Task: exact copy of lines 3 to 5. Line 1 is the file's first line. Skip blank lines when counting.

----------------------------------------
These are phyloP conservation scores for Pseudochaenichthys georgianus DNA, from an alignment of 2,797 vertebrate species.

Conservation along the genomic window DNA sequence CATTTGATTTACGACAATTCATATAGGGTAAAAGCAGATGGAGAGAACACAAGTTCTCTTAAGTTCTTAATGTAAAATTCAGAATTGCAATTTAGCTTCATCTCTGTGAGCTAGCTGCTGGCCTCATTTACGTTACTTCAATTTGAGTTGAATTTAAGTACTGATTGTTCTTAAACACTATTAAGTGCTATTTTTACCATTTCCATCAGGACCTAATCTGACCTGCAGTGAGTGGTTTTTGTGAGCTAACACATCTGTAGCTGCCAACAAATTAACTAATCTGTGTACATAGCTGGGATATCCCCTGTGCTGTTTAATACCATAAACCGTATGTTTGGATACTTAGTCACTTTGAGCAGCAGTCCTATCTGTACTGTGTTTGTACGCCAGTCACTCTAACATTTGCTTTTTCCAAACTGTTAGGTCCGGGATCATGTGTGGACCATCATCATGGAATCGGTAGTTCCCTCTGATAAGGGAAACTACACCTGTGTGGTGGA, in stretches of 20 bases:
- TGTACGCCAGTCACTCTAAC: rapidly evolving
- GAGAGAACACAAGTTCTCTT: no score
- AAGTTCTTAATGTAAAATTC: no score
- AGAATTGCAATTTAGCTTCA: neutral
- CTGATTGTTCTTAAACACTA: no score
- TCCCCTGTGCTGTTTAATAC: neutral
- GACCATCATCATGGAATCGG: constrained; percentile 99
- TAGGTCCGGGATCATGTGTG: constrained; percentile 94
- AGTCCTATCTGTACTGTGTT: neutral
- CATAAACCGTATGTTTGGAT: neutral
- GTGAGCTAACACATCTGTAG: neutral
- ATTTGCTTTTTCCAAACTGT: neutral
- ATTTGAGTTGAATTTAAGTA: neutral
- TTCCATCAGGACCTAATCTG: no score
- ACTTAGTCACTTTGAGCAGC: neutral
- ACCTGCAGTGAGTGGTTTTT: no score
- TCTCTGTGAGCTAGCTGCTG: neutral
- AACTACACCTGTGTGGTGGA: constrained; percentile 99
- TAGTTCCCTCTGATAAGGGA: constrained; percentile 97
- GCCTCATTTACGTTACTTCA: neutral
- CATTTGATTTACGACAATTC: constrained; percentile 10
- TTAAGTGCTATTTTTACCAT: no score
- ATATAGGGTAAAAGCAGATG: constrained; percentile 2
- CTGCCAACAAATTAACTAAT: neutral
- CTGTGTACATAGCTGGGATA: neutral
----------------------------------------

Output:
- TGTACGCCAGTCACTCTAAC: rapidly evolving
- GAGAGAACACAAGTTCTCTT: no score
- AAGTTCTTAATGTAAAATTC: no score